Metropolitan Planning Committee
The Constitution of India makes it mandatory for the States to set up Metropolitan Planning Committees (MPCs) in the metropolitan areas of the country.
A metropolitan area is defined as an area having a population of 1 million.
Article 243ZE of the 74th Amendment to the Constitution says “There shall be constituted in every Metropolitan area, a Metropolitan Planning Committee to prepare a draft development plan for the Metropolitan Region as a whole.”
Functions and Powers of the MPC
The Constitution is clear about the functions to be assigned to the MPC. It states that the MPC shall be constituted “to prepare a draft development plan for the Metropolitan Area as a whole”.
This then is the main function \ for the MPC. The Constitution leaves it to the legislature of a State to “make provision with respect to the functions relating to planning and co-ordination for the Metropolitan area which may be assigned to such committees.”
At the same time, the Constitution states that “every Metropolitan Planning Committee shall, in preparing the draft development plan, have regard to:
- The plans prepared by the Municipalities and the Panchayats in the Metropolitan area
- Matters of common interest between the Municipalities and the Panchayats, including coordinated spatial planning of the area, sharing of water and other physical and natural resources, the integrated development of infrastructure and environmental conservation
- The overall objectives and priorities set by the Government of India and the Government of the State
- The extent and nature of investments likely to be made in the Metropolitan area by agencies of the Government of India and of the Government of the State and other available resources whether financial or otherwise.
- Consult such institutions and organizations as the Governor may, by order, specify.
The Chairperson of every Metropolitan Planning Committee shall forward the development plan, as recommended by such Committee, to the Government of the State.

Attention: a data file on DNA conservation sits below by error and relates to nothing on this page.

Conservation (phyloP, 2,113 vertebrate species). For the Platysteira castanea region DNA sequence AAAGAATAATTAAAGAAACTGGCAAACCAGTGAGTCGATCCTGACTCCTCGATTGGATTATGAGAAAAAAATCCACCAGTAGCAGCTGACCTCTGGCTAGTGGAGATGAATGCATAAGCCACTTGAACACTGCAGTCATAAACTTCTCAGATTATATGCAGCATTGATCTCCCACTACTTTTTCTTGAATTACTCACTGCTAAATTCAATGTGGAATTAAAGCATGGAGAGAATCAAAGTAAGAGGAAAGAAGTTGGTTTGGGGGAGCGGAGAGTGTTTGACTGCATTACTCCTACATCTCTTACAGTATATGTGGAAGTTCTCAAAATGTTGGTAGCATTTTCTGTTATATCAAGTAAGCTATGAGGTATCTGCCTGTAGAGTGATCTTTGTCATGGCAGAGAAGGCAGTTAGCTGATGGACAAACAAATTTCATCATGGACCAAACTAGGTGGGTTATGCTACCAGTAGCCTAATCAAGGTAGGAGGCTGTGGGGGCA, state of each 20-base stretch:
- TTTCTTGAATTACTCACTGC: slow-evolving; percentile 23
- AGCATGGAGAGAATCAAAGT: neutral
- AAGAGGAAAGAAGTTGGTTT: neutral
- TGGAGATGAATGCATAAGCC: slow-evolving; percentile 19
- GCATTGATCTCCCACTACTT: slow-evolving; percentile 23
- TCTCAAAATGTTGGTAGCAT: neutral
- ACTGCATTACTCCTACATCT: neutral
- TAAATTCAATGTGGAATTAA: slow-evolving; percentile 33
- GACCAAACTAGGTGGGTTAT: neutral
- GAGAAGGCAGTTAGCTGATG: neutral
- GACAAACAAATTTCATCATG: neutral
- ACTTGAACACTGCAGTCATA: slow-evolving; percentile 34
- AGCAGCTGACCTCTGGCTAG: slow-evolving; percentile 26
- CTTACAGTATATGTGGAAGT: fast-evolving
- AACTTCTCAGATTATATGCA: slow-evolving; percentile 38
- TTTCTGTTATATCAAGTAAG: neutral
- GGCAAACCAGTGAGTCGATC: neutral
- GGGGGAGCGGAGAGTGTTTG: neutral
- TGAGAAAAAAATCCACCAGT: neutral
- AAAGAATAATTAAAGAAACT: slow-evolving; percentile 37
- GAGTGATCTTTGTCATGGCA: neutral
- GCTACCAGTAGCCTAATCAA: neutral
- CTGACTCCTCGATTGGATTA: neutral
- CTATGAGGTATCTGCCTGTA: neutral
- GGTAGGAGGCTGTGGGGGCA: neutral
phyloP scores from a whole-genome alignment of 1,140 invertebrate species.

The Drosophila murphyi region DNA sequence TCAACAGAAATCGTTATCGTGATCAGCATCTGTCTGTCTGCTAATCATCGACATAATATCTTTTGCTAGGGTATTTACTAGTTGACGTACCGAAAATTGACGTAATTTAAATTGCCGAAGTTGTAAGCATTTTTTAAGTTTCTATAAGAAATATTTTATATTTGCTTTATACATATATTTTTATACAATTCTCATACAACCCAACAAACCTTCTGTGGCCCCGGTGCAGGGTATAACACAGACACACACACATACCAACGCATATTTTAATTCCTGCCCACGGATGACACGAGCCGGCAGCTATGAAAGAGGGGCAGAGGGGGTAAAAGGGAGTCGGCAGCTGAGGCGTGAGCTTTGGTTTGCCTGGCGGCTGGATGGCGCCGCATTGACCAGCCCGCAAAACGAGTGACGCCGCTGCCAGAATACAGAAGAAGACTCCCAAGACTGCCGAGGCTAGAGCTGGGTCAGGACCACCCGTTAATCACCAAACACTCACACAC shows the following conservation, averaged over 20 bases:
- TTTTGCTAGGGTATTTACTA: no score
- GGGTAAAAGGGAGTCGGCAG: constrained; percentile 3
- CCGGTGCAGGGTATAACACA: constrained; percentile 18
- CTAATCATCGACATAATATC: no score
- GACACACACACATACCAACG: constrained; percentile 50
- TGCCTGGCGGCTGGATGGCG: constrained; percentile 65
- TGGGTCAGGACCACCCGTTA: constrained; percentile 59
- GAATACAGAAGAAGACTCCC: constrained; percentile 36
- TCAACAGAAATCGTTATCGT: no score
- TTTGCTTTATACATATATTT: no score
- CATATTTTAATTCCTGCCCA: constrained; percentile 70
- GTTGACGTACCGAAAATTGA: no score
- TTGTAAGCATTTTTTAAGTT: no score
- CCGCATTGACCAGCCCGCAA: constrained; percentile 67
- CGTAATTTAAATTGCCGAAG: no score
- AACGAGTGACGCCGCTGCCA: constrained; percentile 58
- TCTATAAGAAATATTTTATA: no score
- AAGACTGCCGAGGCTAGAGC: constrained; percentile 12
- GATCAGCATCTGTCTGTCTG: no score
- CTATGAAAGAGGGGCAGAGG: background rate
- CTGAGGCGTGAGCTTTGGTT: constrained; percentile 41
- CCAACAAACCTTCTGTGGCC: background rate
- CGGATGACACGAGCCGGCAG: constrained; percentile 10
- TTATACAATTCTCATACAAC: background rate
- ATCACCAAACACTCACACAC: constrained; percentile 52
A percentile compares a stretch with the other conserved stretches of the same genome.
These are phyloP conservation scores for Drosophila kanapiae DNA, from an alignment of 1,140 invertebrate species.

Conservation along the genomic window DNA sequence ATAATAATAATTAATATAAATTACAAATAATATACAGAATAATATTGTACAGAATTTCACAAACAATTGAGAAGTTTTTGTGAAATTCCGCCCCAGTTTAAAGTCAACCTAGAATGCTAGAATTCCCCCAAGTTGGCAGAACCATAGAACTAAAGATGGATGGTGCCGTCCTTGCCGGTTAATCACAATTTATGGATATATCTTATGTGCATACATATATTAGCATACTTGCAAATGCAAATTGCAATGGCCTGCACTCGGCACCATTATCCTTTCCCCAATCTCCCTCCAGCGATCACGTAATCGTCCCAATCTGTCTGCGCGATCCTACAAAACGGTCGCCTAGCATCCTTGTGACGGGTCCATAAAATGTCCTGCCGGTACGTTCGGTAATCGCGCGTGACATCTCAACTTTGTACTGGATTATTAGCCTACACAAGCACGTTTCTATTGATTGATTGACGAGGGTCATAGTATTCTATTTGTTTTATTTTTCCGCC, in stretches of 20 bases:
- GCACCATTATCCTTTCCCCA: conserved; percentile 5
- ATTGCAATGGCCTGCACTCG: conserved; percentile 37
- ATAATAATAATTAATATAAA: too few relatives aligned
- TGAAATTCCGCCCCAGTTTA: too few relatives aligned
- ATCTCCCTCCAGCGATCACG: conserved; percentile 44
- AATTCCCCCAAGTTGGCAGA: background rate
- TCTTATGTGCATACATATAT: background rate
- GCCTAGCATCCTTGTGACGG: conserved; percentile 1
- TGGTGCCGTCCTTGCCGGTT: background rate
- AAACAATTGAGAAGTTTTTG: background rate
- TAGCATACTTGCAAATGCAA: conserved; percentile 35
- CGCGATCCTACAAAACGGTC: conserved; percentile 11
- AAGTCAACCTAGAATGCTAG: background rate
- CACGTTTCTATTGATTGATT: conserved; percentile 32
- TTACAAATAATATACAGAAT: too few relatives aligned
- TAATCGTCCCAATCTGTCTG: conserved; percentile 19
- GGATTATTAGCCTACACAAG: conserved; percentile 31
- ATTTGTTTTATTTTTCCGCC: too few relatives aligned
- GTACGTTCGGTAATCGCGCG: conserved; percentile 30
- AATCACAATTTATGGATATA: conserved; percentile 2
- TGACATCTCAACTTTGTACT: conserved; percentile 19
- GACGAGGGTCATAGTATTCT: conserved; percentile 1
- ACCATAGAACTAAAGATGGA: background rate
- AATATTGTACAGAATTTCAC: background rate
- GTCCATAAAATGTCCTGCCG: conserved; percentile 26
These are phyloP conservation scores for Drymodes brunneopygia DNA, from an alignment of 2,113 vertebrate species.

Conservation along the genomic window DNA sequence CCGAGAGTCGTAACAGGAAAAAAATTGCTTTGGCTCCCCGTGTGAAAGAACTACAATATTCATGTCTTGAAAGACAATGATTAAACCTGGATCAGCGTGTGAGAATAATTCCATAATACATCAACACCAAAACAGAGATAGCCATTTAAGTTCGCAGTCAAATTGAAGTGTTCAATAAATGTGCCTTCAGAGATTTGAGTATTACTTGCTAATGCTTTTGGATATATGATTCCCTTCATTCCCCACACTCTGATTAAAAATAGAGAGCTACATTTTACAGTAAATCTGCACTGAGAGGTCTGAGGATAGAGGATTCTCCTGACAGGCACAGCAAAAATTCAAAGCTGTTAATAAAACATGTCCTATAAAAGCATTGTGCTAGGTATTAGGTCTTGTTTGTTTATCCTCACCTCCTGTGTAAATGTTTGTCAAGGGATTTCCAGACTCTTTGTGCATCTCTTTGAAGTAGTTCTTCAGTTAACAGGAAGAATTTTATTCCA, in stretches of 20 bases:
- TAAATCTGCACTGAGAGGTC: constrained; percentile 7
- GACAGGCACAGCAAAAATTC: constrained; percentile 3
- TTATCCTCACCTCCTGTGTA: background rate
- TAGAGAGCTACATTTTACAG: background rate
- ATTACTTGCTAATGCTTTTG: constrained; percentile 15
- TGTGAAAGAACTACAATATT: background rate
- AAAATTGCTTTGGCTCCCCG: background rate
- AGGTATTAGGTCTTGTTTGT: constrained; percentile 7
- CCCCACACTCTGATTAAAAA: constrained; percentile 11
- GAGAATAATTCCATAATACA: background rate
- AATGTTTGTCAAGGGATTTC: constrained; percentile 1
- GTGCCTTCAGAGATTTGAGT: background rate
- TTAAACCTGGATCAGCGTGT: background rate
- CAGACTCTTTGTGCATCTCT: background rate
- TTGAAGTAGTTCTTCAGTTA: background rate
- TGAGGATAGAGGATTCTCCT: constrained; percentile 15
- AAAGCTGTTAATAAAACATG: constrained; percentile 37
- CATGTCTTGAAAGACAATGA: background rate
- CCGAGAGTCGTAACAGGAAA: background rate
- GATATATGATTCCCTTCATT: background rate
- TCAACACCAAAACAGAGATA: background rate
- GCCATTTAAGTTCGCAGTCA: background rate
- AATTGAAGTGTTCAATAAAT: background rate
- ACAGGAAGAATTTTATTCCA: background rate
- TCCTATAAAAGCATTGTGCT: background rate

An MPC would not be able to alter the plans that have been set up by the urban local bodies, as that is the whole point of decentralized planning.
Whatever is actually reflected in the Local Body plans cannot be changed by the MPC. But they have in their power to do some amount of integration of plans. She says, The MPC can at best act as an arbitration forum when there is conflict between, say, the urban and rural local bodies. There may be conflicts between sharing of resources or issues such as management of pollution, the consequences of economic growth and so on. The MPC will be an ideal place to provide a forum for recourse to such conflicts.
The 74th Amendment, Article 243 ZE leaves it to the State to make provision, by law, with respect to the following:
- Composition of the MPC.
- The manner in which the seats in such Committees shall be filled.
Here however, there is a caveat put forth by the Constitution that “provided not less than two-thirds of the members of the Committee shall be elected by, and from amongst, the elected members of the Municipalities and Chairpersons of the Panchayats in the Metropolitan area in proportion to the ratio between the population of the Municipalities and of the Panchayats in that area.” This ensures the representative nature of the MPC.